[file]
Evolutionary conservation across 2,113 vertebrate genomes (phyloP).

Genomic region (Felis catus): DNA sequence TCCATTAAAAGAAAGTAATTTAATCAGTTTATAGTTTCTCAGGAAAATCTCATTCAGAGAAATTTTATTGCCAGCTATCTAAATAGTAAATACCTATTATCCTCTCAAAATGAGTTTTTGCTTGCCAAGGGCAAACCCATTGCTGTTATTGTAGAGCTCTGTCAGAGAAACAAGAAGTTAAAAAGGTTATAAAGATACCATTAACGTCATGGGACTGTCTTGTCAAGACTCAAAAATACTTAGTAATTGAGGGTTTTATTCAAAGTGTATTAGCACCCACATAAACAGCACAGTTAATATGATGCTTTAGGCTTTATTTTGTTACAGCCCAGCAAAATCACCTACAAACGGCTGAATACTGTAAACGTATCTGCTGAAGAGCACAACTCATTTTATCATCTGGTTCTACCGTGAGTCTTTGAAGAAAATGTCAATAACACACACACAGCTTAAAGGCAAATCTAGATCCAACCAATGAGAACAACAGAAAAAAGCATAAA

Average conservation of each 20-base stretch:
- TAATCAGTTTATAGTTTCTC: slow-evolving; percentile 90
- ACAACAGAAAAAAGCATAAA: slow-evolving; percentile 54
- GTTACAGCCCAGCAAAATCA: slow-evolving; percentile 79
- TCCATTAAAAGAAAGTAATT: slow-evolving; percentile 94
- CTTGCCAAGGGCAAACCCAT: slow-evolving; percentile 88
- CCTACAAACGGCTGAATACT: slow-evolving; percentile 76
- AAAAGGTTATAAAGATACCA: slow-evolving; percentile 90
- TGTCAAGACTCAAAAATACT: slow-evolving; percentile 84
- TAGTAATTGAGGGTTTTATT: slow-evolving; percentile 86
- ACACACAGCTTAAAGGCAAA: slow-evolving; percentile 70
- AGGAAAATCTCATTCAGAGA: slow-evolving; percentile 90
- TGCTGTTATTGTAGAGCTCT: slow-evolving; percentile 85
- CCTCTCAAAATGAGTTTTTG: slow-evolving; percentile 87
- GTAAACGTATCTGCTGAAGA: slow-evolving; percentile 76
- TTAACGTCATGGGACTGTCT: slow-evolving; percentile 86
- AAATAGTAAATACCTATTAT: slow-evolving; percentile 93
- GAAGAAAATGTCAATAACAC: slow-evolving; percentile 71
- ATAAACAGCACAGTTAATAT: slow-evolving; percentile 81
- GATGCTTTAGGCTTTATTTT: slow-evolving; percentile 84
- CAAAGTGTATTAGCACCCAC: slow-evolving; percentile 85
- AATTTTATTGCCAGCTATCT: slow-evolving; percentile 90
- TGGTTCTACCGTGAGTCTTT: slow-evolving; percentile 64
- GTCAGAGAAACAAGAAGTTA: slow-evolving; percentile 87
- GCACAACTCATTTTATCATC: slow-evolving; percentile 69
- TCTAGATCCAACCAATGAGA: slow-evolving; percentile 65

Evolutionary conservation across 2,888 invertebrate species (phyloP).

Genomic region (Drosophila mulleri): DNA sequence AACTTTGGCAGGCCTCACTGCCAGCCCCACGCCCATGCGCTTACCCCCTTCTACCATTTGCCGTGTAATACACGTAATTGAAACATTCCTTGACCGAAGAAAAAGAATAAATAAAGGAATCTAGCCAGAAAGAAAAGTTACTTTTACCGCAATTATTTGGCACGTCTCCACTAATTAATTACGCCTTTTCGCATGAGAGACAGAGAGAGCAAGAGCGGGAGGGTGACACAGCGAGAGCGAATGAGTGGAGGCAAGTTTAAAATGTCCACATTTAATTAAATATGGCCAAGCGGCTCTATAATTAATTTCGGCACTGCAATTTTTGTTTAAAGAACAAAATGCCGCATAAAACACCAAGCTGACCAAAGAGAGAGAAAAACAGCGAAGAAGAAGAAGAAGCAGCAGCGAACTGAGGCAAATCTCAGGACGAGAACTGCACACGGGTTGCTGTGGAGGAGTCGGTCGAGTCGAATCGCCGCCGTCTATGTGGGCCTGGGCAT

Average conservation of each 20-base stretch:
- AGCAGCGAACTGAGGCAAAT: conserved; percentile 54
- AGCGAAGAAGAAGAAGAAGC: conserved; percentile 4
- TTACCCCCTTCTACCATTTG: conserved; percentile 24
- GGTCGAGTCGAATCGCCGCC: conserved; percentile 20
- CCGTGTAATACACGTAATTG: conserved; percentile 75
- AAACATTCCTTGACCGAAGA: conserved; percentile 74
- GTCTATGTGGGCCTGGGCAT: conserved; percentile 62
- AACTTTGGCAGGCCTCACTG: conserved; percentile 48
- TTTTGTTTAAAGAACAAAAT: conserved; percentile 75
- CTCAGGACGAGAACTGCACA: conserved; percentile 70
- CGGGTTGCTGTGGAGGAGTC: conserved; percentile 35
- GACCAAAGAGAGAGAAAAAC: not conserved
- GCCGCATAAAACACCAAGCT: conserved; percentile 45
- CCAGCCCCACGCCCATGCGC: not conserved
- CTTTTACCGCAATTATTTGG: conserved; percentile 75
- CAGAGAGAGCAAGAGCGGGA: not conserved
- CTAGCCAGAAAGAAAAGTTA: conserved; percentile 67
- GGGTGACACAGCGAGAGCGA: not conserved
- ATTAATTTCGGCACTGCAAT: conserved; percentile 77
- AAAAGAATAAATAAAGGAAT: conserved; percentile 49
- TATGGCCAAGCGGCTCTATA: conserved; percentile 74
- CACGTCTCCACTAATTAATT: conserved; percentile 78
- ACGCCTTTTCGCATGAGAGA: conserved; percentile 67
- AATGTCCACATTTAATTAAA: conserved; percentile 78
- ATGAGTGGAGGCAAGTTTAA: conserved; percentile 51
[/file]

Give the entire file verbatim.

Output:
Evolutionary conservation across 2,113 vertebrate genomes (phyloP).

Genomic region (Felis catus): DNA sequence TCCATTAAAAGAAAGTAATTTAATCAGTTTATAGTTTCTCAGGAAAATCTCATTCAGAGAAATTTTATTGCCAGCTATCTAAATAGTAAATACCTATTATCCTCTCAAAATGAGTTTTTGCTTGCCAAGGGCAAACCCATTGCTGTTATTGTAGAGCTCTGTCAGAGAAACAAGAAGTTAAAAAGGTTATAAAGATACCATTAACGTCATGGGACTGTCTTGTCAAGACTCAAAAATACTTAGTAATTGAGGGTTTTATTCAAAGTGTATTAGCACCCACATAAACAGCACAGTTAATATGATGCTTTAGGCTTTATTTTGTTACAGCCCAGCAAAATCACCTACAAACGGCTGAATACTGTAAACGTATCTGCTGAAGAGCACAACTCATTTTATCATCTGGTTCTACCGTGAGTCTTTGAAGAAAATGTCAATAACACACACACAGCTTAAAGGCAAATCTAGATCCAACCAATGAGAACAACAGAAAAAAGCATAAA

Average conservation of each 20-base stretch:
- TAATCAGTTTATAGTTTCTC: slow-evolving; percentile 90
- ACAACAGAAAAAAGCATAAA: slow-evolving; percentile 54
- GTTACAGCCCAGCAAAATCA: slow-evolving; percentile 79
- TCCATTAAAAGAAAGTAATT: slow-evolving; percentile 94
- CTTGCCAAGGGCAAACCCAT: slow-evolving; percentile 88
- CCTACAAACGGCTGAATACT: slow-evolving; percentile 76
- AAAAGGTTATAAAGATACCA: slow-evolving; percentile 90
- TGTCAAGACTCAAAAATACT: slow-evolving; percentile 84
- TAGTAATTGAGGGTTTTATT: slow-evolving; percentile 86
- ACACACAGCTTAAAGGCAAA: slow-evolving; percentile 70
- AGGAAAATCTCATTCAGAGA: slow-evolving; percentile 90
- TGCTGTTATTGTAGAGCTCT: slow-evolving; percentile 85
- CCTCTCAAAATGAGTTTTTG: slow-evolving; percentile 87
- GTAAACGTATCTGCTGAAGA: slow-evolving; percentile 76
- TTAACGTCATGGGACTGTCT: slow-evolving; percentile 86
- AAATAGTAAATACCTATTAT: slow-evolving; percentile 93
- GAAGAAAATGTCAATAACAC: slow-evolving; percentile 71
- ATAAACAGCACAGTTAATAT: slow-evolving; percentile 81
- GATGCTTTAGGCTTTATTTT: slow-evolving; percentile 84
- CAAAGTGTATTAGCACCCAC: slow-evolving; percentile 85
- AATTTTATTGCCAGCTATCT: slow-evolving; percentile 90
- TGGTTCTACCGTGAGTCTTT: slow-evolving; percentile 64
- GTCAGAGAAACAAGAAGTTA: slow-evolving; percentile 87
- GCACAACTCATTTTATCATC: slow-evolving; percentile 69
- TCTAGATCCAACCAATGAGA: slow-evolving; percentile 65

Evolutionary conservation across 2,888 invertebrate species (phyloP).

Genomic region (Drosophila mulleri): DNA sequence AACTTTGGCAGGCCTCACTGCCAGCCCCACGCCCATGCGCTTACCCCCTTCTACCATTTGCCGTGTAATACACGTAATTGAAACATTCCTTGACCGAAGAAAAAGAATAAATAAAGGAATCTAGCCAGAAAGAAAAGTTACTTTTACCGCAATTATTTGGCACGTCTCCACTAATTAATTACGCCTTTTCGCATGAGAGACAGAGAGAGCAAGAGCGGGAGGGTGACACAGCGAGAGCGAATGAGTGGAGGCAAGTTTAAAATGTCCACATTTAATTAAATATGGCCAAGCGGCTCTATAATTAATTTCGGCACTGCAATTTTTGTTTAAAGAACAAAATGCCGCATAAAACACCAAGCTGACCAAAGAGAGAGAAAAACAGCGAAGAAGAAGAAGAAGCAGCAGCGAACTGAGGCAAATCTCAGGACGAGAACTGCACACGGGTTGCTGTGGAGGAGTCGGTCGAGTCGAATCGCCGCCGTCTATGTGGGCCTGGGCAT

Average conservation of each 20-base stretch:
- AGCAGCGAACTGAGGCAAAT: conserved; percentile 54
- AGCGAAGAAGAAGAAGAAGC: conserved; percentile 4
- TTACCCCCTTCTACCATTTG: conserved; percentile 24
- GGTCGAGTCGAATCGCCGCC: conserved; percentile 20
- CCGTGTAATACACGTAATTG: conserved; percentile 75
- AAACATTCCTTGACCGAAGA: conserved; percentile 74
- GTCTATGTGGGCCTGGGCAT: conserved; percentile 62
- AACTTTGGCAGGCCTCACTG: conserved; percentile 48
- TTTTGTTTAAAGAACAAAAT: conserved; percentile 75
- CTCAGGACGAGAACTGCACA: conserved; percentile 70
- CGGGTTGCTGTGGAGGAGTC: conserved; percentile 35
- GACCAAAGAGAGAGAAAAAC: not conserved
- GCCGCATAAAACACCAAGCT: conserved; percentile 45
- CCAGCCCCACGCCCATGCGC: not conserved
- CTTTTACCGCAATTATTTGG: conserved; percentile 75
- CAGAGAGAGCAAGAGCGGGA: not conserved
- CTAGCCAGAAAGAAAAGTTA: conserved; percentile 67
- GGGTGACACAGCGAGAGCGA: not conserved
- ATTAATTTCGGCACTGCAAT: conserved; percentile 77
- AAAAGAATAAATAAAGGAAT: conserved; percentile 49
- TATGGCCAAGCGGCTCTATA: conserved; percentile 74
- CACGTCTCCACTAATTAATT: conserved; percentile 78
- ACGCCTTTTCGCATGAGAGA: conserved; percentile 67
- AATGTCCACATTTAATTAAA: conserved; percentile 78
- ATGAGTGGAGGCAAGTTTAA: conserved; percentile 51